Two East Coast NAMIC chapters plan to open neighborhood technology centers in New York City and the Washington, D.C., area as part of the nonprofit group's ongoing Digital Divide Project.
The trade organization, which represents minorities in the cable and telecommunications industry, has already established two such centers in Santa Ana, Calif., and Chicago over the past two years.
The push to deliver computers and high-speed Internet access to underserved communities comes amid public debate about whether the digital divide may be narrowing.
If the Bush Administration succeeds in cutting federal grants to community technology centers, "the onus will be more on private funding," said Nancy Hom, principal of the Hom Team and a board member of the NAMIC Foundation.
Reports that the digital divide is narrowing are misleading, Hom contended. Although Internet penetration in Hispanic and African-American homes may be growing at a faster clip than in the mainstream population, that's only because those households were underpenetrated to begin with, she said.
Hom contends that the gap between the haves and have-nots is widening.
The Mid-Atlantic chapter of NAMIC is still in the early planning stages for its neighborhood technology center. It's talking to different community groups in Washington, D.C., to find the best fit.
The chapter plans to announce a nonprofit partner in the Washington area by September, said Comcast Mid-Atlantic marketing supervisor Brandon Phillips. NAMIC wants to find a location that best serves the community, as well as the personnel who can continue to oversee the computer-training program once the site is up and running.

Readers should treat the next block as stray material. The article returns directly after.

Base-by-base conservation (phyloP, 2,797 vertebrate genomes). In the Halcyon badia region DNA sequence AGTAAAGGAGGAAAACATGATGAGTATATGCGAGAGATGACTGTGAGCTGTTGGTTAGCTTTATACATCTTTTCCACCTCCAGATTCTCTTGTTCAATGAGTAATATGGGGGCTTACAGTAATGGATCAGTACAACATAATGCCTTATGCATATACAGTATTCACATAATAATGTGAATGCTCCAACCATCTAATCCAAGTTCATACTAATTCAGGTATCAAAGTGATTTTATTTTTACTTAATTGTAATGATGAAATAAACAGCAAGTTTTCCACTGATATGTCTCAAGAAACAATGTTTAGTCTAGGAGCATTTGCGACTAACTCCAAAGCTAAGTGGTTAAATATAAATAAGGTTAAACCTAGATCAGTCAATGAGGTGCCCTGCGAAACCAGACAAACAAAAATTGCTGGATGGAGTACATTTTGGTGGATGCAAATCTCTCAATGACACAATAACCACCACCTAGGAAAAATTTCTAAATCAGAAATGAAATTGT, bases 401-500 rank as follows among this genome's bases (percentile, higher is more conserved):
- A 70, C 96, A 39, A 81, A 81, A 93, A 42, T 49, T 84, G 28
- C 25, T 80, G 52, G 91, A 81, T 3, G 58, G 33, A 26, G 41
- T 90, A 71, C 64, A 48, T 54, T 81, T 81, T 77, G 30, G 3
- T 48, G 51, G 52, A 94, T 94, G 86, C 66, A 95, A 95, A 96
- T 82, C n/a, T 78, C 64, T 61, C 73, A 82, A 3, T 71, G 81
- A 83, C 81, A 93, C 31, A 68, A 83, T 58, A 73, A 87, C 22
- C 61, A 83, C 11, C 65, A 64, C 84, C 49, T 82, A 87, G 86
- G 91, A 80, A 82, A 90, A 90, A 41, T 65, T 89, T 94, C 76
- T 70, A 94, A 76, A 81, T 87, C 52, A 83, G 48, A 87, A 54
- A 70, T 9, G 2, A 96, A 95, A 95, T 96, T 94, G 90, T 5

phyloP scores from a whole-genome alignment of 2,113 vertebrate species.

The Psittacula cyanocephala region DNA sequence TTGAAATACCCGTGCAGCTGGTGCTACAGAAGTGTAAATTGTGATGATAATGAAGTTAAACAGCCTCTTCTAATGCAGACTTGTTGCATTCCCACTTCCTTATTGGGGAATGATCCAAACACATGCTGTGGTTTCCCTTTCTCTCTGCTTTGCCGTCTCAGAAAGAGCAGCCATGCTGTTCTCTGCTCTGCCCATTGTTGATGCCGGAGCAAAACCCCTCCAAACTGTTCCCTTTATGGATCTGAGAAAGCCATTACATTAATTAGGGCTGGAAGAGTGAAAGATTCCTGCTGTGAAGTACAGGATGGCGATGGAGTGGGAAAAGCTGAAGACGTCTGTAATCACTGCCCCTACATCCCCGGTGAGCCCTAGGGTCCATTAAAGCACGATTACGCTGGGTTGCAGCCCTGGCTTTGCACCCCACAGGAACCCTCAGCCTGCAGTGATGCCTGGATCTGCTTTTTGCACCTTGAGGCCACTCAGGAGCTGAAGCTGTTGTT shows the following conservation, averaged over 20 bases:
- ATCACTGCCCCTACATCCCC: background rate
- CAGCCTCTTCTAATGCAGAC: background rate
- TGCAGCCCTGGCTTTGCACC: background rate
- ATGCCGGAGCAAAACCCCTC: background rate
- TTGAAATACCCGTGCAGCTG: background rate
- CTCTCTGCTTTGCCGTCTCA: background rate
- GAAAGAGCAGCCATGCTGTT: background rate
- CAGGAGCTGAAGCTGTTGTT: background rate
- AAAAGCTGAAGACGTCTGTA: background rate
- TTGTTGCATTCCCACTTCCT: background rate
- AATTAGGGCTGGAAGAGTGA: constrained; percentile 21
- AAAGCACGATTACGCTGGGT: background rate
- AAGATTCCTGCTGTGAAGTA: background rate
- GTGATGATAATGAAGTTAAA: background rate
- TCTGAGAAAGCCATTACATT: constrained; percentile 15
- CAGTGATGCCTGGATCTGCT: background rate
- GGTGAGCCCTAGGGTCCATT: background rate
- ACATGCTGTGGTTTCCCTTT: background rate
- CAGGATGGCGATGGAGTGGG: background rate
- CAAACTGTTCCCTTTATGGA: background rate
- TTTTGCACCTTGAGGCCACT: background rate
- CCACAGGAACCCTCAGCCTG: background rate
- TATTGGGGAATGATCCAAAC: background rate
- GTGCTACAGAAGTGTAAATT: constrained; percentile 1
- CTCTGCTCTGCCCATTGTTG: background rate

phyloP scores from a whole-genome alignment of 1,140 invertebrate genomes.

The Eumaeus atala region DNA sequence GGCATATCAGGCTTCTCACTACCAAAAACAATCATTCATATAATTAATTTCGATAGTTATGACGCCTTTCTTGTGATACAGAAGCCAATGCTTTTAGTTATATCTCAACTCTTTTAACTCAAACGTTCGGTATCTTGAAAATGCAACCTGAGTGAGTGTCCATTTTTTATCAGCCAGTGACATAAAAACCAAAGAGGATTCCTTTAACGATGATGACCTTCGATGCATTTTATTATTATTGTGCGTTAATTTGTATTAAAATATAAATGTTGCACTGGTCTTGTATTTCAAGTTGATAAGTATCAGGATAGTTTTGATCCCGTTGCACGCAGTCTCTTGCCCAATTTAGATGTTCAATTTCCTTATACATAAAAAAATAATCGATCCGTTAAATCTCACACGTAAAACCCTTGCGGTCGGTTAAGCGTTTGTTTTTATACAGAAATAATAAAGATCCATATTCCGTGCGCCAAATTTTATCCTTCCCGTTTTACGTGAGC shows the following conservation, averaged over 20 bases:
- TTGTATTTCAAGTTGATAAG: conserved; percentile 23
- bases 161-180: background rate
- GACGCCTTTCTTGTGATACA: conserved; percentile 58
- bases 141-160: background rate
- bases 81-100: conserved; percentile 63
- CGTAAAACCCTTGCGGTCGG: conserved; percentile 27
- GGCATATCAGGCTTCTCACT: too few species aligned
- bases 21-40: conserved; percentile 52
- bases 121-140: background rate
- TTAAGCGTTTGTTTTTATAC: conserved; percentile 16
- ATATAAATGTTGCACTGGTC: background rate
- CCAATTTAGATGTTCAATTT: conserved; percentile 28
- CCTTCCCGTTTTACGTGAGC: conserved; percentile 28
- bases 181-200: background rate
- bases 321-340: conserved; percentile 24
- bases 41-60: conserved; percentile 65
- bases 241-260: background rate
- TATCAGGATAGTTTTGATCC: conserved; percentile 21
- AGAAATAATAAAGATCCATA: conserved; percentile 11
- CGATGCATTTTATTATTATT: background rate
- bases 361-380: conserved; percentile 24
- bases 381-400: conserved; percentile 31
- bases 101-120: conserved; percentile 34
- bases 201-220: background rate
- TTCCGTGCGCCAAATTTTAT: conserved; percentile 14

Comcast will provide high-speed Internet access.
To help raise funds, NAMIC Mid-Atlantic will host a celebrity singles fundraiser in Washington on Sept. 27, allowing winning bidders the chance to spend a day or evening with a local celebrity.
NAMIC's New York chapter has earmarked funds to be raised at its annual gala on Dec. 11 to a neighborhood technology center it plans to sponsor in Harlem, according to Christina Pisano, a consultant for America Online and co-chair of the NAMIC New York public-affairs committee.
The chapter plans to designate the site for its Digital Divide project sometime in August, Pisano said. NAMIC wants a community center that already has an adult-learning program and a history of reaching out to Hispanics or African-Americans.
NAMIC will find a technology partner to donate personal computers, and Time Warner Cable will provide Internet service.
Targeting adults is key to getting technology into the home, where children can benefit, Pisano said.
"Some people don't realize how cheap you can get a computer these days," she added.